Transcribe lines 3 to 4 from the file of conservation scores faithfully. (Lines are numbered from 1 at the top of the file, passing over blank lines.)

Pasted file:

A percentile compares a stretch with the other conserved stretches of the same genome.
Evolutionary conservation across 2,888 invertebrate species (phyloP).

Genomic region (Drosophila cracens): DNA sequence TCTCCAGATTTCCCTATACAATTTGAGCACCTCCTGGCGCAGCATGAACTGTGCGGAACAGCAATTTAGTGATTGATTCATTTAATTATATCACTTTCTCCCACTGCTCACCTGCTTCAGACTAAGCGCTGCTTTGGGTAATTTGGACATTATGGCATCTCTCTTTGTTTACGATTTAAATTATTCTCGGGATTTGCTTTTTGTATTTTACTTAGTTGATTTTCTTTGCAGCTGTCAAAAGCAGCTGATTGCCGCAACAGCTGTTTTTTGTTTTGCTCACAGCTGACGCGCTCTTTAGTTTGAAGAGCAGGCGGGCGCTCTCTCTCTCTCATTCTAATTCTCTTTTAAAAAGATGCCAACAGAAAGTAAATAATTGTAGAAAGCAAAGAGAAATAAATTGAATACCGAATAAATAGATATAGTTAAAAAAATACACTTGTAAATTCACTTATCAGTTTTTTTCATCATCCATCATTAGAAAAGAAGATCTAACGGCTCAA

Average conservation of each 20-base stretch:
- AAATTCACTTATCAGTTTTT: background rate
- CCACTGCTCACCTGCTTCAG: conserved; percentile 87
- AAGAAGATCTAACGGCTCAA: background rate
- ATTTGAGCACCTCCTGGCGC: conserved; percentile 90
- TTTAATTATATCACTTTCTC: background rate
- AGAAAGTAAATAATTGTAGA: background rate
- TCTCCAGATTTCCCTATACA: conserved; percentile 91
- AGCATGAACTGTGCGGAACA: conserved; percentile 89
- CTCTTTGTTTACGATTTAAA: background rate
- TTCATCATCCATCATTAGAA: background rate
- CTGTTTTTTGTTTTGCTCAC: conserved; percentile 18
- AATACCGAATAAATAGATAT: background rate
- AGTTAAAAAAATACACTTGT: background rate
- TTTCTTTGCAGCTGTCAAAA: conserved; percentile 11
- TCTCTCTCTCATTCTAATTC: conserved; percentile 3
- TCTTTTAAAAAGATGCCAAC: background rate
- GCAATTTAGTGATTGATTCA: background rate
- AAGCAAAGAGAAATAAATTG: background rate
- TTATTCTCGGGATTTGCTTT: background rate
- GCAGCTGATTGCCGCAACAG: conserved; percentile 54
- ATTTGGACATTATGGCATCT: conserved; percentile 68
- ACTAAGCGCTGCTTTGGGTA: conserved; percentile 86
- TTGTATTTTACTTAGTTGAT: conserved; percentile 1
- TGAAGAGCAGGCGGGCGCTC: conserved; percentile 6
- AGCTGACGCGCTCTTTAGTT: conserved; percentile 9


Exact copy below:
Genomic region (Drosophila cracens): DNA sequence TCTCCAGATTTCCCTATACAATTTGAGCACCTCCTGGCGCAGCATGAACTGTGCGGAACAGCAATTTAGTGATTGATTCATTTAATTATATCACTTTCTCCCACTGCTCACCTGCTTCAGACTAAGCGCTGCTTTGGGTAATTTGGACATTATGGCATCTCTCTTTGTTTACGATTTAAATTATTCTCGGGATTTGCTTTTTGTATTTTACTTAGTTGATTTTCTTTGCAGCTGTCAAAAGCAGCTGATTGCCGCAACAGCTGTTTTTTGTTTTGCTCACAGCTGACGCGCTCTTTAGTTTGAAGAGCAGGCGGGCGCTCTCTCTCTCTCATTCTAATTCTCTTTTAAAAAGATGCCAACAGAAAGTAAATAATTGTAGAAAGCAAAGAGAAATAAATTGAATACCGAATAAATAGATATAGTTAAAAAAATACACTTGTAAATTCACTTATCAGTTTTTTTCATCATCCATCATTAGAAAAGAAGATCTAACGGCTCAA

Average conservation of each 20-base stretch: